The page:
Invest in Africa (IIA), a non for profit organisation committed to creating prosperous African economies, has, in response to current challenges facing the procurement sub-sector in Ghana, partnered the Chartered Institute of Procurement and Supply (CIPS), the world’s largest organisation dedicated to the profession to build the long term procurement capacities of 50 high potential small and medium enterprises (SMEs) under its Home Grown Buyers (HGB) project.
IIA’s HGB project is aimed, among others, at driving inclusive growth among suppliers and buyers alike in its business ecosystem, facilitating local business opportunities worth $50 million among Ghanaian SMEs, and improving the competitiveness of high potential SMEs for Intra- African trade.
Under the partnership, CIPS will work with these SMEs to provide best in-class procurement practices, by getting them to undertake a CIPS Skills Gap Assessment, which will benchmark their current procurement skills/practices – against a Global Standard (of 11 competencies). Thereafter, IIA will work with CIPS and other procurement consultants/mentors to provide bespoke interventions to close identified gaps.
CIPS has appointed Harley Reed (Ghana) Limited, a firm of professionals who provide a wide range of integrated professional services, to undertake the training. Upon completion of the two-day training programme, the suppliers shall receive a CIPS certificate of attendance and be entitled to one year CIPS membership, with all the accompanying benefits.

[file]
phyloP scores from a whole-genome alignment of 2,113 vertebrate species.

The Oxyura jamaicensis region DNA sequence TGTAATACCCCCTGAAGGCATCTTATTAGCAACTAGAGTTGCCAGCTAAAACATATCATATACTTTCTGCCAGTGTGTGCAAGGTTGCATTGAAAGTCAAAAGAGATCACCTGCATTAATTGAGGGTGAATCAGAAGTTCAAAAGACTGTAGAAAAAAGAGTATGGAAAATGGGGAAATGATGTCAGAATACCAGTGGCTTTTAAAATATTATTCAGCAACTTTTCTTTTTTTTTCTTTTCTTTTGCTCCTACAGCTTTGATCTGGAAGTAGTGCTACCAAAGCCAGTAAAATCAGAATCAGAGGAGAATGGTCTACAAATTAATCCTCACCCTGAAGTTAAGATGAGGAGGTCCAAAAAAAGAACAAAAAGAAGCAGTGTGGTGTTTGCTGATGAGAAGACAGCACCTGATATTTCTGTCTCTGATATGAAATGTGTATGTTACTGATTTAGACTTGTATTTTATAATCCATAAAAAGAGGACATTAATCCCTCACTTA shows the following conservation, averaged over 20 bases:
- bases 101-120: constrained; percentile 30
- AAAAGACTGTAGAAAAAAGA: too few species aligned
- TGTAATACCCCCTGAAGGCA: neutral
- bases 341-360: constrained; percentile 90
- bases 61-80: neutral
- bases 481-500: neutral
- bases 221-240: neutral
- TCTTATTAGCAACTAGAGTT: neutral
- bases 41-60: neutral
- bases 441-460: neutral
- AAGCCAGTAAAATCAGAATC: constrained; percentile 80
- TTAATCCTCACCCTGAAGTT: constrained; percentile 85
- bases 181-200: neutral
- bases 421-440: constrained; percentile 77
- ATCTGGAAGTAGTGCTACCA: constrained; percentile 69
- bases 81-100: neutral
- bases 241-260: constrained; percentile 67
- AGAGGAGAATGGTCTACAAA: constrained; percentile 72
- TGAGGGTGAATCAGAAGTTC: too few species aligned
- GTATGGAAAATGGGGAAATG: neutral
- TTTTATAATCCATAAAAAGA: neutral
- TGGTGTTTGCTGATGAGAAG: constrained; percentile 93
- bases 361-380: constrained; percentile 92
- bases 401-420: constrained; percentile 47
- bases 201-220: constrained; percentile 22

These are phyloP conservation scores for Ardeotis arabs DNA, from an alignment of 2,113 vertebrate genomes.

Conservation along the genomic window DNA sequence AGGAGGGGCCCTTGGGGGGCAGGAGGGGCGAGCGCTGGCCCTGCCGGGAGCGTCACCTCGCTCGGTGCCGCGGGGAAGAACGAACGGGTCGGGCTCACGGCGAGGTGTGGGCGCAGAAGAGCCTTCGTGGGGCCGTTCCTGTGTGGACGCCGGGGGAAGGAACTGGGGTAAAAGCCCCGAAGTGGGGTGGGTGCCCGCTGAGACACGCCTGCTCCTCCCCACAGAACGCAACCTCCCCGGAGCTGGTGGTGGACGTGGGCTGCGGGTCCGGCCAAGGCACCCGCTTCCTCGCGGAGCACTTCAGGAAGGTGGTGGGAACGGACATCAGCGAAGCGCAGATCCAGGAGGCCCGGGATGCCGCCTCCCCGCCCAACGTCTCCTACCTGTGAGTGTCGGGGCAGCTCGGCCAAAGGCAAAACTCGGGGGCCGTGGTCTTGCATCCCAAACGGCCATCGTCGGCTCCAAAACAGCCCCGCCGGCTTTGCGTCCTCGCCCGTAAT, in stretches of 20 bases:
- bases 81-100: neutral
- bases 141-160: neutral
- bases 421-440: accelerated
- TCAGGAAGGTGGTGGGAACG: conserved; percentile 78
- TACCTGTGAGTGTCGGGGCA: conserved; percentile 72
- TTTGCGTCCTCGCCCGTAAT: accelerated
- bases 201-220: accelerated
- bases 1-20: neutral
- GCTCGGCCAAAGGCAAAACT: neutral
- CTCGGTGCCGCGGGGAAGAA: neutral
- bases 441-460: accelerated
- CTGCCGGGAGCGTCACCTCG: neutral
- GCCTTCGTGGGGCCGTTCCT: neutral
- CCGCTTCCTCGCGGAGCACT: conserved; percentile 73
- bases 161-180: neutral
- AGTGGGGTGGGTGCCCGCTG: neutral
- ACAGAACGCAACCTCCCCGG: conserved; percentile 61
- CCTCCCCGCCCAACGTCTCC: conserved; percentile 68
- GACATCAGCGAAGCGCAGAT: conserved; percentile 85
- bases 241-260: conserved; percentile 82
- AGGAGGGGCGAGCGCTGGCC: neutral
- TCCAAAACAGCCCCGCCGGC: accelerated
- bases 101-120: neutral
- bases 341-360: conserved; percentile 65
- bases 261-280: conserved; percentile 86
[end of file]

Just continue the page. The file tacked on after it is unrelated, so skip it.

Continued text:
In addition to the above, Home Grown Buyers will also benefit from IIA-sponsored interventions to improve their Go-to-Market capabilities, help them access relevant debt and equity financing solutions, enjoy free business profiling/advertising on key media platforms, as well as receive mentorship from senior business leaders in the IIA partnership network
The Country Director of IIA, Mr. Clarence Nartey, says the IIA is committed to enhancing the regional competitiveness of high potential SMEs, and believes the partnership with CIPS is a critical enabler. He stated: “Together with the Go-to-Market capability development, building strong skills for effective procurement and supply management is key to ensuring budget efficiencies, improved profitability, and overall competitiveness of SMEs in both local and regional markets.”
Mr. Nartey explained: “To qualify as Home Grown Buyers, the businesses must have 50% Ghanaian ownership, should have benefitted from any of IIA’s three programmes – Access to Markets, Skills and Finance – operate within IIA‘s six priority sectors, namely; Financial Services, Agri-business, Construction, Oil & Gas, Mining and ICT, demonstrate a clear desire to scale up their businesses, and have a local procurement budget of over $200,000.
Commenting on the partnership, Duncan Broack, Group Director, CIPS said: “The selected SMEs will gain enormously from the training programme. CIPS qualifications are recognised globally as the drivers of leading-edge thinking and professionalism in procurement and supply, and we are delighted at the opportunity to impart these skills to suppliers working with IIA.”